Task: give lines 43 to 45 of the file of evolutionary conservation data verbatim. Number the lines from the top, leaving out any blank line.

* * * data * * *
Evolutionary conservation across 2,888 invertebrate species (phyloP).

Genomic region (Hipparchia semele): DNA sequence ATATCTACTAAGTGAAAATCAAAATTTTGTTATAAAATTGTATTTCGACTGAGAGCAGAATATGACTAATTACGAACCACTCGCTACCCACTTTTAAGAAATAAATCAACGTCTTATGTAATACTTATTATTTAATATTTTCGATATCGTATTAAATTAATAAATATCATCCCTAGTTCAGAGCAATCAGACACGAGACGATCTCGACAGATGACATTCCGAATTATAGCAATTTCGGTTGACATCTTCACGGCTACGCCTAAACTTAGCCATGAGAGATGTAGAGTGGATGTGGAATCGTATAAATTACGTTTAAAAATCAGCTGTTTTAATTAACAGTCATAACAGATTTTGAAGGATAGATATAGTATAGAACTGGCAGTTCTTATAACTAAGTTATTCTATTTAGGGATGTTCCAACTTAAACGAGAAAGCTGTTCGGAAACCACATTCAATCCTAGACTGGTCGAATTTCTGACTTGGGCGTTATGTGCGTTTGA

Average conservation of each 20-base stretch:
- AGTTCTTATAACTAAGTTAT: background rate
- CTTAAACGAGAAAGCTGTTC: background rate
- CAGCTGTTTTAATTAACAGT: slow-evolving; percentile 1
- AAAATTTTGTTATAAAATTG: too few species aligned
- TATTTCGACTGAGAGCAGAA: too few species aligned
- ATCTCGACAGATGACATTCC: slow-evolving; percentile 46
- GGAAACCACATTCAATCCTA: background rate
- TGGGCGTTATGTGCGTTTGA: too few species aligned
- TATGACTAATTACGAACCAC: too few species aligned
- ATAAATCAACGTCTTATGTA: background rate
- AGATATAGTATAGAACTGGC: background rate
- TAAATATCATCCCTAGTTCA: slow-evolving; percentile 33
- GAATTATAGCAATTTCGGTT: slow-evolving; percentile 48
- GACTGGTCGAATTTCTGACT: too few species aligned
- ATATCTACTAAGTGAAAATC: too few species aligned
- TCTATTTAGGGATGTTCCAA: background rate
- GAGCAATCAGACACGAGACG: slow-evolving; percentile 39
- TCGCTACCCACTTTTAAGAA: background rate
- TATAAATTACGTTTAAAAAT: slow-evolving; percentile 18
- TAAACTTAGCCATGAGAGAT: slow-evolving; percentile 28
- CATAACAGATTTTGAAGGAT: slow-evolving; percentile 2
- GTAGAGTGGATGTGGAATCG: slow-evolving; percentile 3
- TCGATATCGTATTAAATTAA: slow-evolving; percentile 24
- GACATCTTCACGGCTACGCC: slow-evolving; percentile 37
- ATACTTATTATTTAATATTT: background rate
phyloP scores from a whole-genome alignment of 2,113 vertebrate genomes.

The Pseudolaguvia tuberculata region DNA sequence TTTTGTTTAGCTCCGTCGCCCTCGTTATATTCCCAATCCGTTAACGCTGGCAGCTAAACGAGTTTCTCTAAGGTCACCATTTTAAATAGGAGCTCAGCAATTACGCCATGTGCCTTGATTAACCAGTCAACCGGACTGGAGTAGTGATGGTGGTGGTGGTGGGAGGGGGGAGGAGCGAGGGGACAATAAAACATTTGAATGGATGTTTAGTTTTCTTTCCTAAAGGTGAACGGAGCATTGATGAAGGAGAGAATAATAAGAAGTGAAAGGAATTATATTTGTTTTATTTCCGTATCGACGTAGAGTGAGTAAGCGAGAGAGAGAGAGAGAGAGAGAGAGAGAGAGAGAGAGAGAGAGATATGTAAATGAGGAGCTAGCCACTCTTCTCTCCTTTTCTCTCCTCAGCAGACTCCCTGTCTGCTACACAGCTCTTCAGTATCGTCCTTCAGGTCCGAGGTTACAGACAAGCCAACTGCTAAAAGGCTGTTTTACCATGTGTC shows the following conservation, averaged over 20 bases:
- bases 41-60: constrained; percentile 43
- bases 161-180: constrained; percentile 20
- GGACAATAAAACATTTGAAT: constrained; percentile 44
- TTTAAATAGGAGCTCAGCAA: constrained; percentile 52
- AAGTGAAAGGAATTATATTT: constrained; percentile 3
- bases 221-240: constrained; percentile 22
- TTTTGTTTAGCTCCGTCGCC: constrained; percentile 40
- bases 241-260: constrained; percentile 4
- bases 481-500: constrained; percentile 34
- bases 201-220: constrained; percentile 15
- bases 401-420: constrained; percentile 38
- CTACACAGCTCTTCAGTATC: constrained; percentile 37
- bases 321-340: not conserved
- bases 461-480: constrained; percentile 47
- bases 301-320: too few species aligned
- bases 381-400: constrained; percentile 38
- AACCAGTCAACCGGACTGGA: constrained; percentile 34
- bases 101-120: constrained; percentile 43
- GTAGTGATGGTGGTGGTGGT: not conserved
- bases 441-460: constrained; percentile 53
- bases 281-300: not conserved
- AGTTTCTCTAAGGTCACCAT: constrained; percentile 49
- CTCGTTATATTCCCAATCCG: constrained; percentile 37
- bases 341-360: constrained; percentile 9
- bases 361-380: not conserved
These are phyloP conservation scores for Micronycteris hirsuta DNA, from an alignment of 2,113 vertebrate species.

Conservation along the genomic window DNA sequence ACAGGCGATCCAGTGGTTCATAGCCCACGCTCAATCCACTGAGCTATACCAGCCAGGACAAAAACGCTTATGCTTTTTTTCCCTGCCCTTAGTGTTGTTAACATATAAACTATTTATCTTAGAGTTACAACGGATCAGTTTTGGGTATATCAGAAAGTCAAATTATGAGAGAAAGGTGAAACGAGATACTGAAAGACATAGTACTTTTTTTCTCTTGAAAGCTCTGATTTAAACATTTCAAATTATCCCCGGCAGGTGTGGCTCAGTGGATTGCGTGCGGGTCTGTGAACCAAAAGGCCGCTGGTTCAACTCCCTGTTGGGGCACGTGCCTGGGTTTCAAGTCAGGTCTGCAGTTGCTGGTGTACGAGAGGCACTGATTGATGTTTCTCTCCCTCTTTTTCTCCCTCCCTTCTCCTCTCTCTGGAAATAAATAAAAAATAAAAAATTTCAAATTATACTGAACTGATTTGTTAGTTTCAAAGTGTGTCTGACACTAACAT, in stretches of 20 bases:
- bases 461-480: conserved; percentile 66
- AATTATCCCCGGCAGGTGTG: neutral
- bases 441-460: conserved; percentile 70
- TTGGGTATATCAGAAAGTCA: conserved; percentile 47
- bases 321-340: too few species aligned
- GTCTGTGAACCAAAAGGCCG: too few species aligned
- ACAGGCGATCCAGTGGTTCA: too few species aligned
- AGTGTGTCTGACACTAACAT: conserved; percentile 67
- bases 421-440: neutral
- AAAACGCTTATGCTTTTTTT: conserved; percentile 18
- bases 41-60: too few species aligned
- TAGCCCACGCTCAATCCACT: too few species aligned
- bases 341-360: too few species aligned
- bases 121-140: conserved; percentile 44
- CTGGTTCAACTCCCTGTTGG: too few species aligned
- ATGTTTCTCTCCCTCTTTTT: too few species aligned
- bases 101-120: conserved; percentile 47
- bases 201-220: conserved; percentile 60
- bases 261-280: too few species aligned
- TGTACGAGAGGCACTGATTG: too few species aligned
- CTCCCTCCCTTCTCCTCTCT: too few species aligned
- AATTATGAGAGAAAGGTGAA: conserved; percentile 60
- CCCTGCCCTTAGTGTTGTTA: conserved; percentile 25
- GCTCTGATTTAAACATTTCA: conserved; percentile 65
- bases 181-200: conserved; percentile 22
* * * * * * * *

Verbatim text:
- bases 321-340: not conserved
- bases 461-480: constrained; percentile 47
- bases 301-320: too few species aligned